. How can we learn to manage our disappointments effectively?
Robert didn’t know what to think. How could he have misjudged the situation so badly? He felt angry, sad, and betrayed. Because of his impending retirement, Robert had carefully groomed a successor to take over his key project. The company’s executives assured him that they agreed with his choice. But when push came to shove, they vetoed his candidate. Instead, they appointed someone else to take the lead — someone Robert didn’t trust to continue the work that had been the capstone of his career. Robert was left kicking himself for not seeing it coming. The sense of futility and bewilderment was almost too much to bear.
Many people successfully work through their disappointments. Somehow, they have the strength to take stock of what has happened to them, learn from the incident, and move on. They come out of such disappointments stronger. But others, like Robert, struggle. In these cases, disappointment can even become depression. How can we learn to manage our disappointments effectively?
The way we handle disappointment is related to our developmental history — our relationship with our parents and other early, formative experiences.
Some people seek to avoid disappointment by turning into underachievers. They unconsciously set the bar low and avoid taking risks, to prevent themselves or others from being disappointed. Without realizing it, they have decided that the best strategy is not to have high expectations about anything.
Others, following a very different trajectory, seek to avoid disappointment by becoming overachievers. Although they tell themselves that their expectations of perfection are appropriate and realistic, these presumptions turn out not to be true at all. The bar is set far too high to ever make whatever they want to achieve attainable.
Of course, there are also people with a more balanced developmental history. These people usually had parents who didn’t try to be perfect, and didn’t expect their children to be perfect either. By being “good enough” parents, they created a secure base for their children. These children feel secure in their relationships, supported rather than controlled, thereby acquiring the inner strength to cope constructively with the inevitable setbacks in their journey through life.
While it’s helpful to know which way we lean, our developmental history is not our destiny. Whatever our developmental history may be — having a secure base or not — disappointment can provide us with valuable information about our beliefs about ourselves, other people, and what makes us happy.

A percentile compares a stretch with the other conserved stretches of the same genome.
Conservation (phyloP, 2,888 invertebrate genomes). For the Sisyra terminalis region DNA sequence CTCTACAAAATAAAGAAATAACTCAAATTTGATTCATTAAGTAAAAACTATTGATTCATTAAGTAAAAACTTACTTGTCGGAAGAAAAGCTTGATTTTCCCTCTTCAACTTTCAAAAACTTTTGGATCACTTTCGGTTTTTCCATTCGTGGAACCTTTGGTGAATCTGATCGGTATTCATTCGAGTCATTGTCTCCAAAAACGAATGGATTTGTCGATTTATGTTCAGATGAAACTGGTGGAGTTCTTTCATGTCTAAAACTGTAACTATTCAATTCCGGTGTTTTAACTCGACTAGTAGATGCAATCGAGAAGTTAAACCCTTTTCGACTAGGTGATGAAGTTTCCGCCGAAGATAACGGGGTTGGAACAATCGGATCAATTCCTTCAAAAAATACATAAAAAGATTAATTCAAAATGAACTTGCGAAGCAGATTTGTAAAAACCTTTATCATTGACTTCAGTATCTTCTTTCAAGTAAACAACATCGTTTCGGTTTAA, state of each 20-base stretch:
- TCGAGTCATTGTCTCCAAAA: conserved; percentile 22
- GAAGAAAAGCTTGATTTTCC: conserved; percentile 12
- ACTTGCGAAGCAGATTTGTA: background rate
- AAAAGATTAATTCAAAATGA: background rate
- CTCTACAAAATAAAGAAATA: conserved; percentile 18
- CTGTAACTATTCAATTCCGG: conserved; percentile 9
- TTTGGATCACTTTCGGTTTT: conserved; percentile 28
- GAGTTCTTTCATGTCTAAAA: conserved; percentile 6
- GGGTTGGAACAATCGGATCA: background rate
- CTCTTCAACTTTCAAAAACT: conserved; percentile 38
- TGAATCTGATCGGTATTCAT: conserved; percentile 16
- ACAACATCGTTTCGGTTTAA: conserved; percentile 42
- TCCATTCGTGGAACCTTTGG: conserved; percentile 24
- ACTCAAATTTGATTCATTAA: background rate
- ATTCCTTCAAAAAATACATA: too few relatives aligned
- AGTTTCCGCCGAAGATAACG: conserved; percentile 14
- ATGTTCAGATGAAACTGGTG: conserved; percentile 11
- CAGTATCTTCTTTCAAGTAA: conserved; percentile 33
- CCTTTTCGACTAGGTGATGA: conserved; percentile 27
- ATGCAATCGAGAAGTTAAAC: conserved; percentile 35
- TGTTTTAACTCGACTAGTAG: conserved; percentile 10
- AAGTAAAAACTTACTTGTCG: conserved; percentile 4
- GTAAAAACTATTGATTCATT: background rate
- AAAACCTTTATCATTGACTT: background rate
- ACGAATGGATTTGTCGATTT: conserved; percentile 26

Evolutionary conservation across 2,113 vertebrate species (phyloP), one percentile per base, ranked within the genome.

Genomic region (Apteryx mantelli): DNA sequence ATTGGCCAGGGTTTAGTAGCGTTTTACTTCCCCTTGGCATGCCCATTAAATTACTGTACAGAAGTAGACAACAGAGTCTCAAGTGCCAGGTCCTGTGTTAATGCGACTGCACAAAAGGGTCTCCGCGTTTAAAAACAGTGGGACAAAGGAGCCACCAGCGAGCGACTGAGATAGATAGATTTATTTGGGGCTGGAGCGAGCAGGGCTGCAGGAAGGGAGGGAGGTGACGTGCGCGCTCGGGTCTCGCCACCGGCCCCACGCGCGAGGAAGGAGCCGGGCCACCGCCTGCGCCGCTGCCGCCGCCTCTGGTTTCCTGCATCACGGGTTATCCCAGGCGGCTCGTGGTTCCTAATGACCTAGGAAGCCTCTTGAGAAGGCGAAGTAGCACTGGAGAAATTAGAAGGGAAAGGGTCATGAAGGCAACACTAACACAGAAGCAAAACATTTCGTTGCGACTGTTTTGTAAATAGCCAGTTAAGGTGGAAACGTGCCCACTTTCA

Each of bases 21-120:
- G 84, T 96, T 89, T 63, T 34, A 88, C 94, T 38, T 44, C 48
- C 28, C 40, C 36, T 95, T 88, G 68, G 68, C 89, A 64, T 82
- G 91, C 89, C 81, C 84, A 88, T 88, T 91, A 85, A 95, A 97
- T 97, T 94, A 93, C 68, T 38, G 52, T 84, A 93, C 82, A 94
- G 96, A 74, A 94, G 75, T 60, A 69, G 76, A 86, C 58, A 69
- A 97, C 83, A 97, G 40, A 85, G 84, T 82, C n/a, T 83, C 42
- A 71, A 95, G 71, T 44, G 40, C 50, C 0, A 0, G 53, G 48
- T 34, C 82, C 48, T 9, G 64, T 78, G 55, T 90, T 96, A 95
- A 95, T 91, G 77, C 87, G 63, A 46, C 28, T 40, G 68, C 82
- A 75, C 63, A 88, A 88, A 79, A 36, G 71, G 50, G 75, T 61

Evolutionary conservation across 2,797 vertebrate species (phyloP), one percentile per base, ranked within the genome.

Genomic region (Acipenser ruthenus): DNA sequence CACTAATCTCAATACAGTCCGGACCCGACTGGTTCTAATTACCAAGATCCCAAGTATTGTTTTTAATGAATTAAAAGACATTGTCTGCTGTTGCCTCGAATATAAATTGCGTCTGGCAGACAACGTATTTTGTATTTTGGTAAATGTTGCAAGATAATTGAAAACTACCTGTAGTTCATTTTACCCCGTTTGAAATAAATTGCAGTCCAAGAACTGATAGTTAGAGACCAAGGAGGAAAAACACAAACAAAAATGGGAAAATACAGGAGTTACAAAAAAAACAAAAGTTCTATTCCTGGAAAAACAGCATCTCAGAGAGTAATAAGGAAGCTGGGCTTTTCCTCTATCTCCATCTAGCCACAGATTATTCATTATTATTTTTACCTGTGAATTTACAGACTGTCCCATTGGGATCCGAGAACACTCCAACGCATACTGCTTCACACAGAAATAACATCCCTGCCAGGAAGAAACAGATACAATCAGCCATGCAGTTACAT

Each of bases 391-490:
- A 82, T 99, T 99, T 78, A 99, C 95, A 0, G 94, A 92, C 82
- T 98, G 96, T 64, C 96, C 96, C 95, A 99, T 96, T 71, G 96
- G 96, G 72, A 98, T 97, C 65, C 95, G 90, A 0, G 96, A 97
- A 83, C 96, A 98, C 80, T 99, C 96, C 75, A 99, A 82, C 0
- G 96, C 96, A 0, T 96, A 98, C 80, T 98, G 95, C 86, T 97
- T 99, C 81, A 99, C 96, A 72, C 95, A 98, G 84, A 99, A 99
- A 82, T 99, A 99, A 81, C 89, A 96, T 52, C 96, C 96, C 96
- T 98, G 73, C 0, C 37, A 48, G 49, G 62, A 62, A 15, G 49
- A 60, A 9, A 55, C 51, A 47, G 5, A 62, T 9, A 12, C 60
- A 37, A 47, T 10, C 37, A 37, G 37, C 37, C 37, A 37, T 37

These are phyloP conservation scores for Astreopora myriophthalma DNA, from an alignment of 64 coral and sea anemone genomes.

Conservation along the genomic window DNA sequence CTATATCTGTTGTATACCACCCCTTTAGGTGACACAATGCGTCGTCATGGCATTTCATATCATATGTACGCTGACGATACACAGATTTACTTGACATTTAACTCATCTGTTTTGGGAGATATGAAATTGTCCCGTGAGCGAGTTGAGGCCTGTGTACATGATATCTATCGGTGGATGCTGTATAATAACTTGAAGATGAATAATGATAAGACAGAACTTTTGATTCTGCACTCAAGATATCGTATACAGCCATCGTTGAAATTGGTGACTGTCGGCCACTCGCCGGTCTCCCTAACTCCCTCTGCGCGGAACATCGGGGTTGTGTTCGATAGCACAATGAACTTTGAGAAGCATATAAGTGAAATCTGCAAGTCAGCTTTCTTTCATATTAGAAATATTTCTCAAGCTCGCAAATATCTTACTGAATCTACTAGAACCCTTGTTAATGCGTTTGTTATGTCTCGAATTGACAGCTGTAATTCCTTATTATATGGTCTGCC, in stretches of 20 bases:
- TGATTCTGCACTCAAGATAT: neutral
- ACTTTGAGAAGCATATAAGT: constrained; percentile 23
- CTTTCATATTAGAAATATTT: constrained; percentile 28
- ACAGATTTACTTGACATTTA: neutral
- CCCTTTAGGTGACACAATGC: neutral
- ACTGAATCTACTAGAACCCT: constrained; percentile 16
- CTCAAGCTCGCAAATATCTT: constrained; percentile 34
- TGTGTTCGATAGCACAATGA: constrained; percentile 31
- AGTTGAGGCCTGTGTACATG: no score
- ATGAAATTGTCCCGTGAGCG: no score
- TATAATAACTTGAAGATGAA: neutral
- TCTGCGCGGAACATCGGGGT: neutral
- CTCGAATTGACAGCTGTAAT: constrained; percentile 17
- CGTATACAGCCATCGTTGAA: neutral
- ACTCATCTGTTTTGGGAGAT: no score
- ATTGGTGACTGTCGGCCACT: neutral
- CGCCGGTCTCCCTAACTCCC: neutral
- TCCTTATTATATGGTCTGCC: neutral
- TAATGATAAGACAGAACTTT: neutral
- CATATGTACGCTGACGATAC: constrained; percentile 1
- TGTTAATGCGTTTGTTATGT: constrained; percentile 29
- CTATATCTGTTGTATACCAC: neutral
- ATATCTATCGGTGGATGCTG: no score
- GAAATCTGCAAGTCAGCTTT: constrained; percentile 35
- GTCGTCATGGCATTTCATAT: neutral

To constructively deal with disappointment, we need to first understand what has happened. Some instances of disappointment are predictable and preventable. But there are others that are unavoidable and beyond our control. To manage disappointment, we need to differentiate between situations that fall within our control and factors that are beyond it.
We also need to check whether our expectations are reasonable. Are we having unrealistically high expectations, and thus aiming too high? Or are we setting our goals too low? If you belong to that group of people who set their expectations too high, working constructively through disappointments may help you to modify expectations. You may learn to move away from perfectionistic standards; you may start to accept what is “good enough.” For those who have set the bar too low, what they should stop doing is hanging on to false beliefs about life like, “There is no more hope” or “Nothing ever works for me.”
When disappointment occurs regularly, it may be advisable to reevaluate our perceptions and behaviors. We can examine whether we are inviting disappointment. Could we have been clearer in our communication of what we were expecting from others? Do we really know what we expect from ourselves? Could we have done something different to arrive at a different outcome? And what support and resources do we have at our disposal to help us move through our feelings of disappointment successfully?
When we catch ourselves thinking negatively, we should redirect our energy and focus on positive solutions. Although from an unconscious perspective we may be reluctant to let go of a disappointing experience, in the long run it will be more detrimental to continue holding on. When we become too preoccupied with thinking about situations that have not met our expectations, we only create unnecessary stress.
Disappointment is not meant to destroy us. If taken in stride, it can strengthen us and make us better. In spite of its devastating emotional impact, we may even consider encounters with disappointment as journeys toward greater insight and wisdom. But to be able to make these journeys of self-reflection and reevaluation meaningful, we need to look beneath the surface. Only by working through painful associations will we be free from them.
HBR, 2018Read more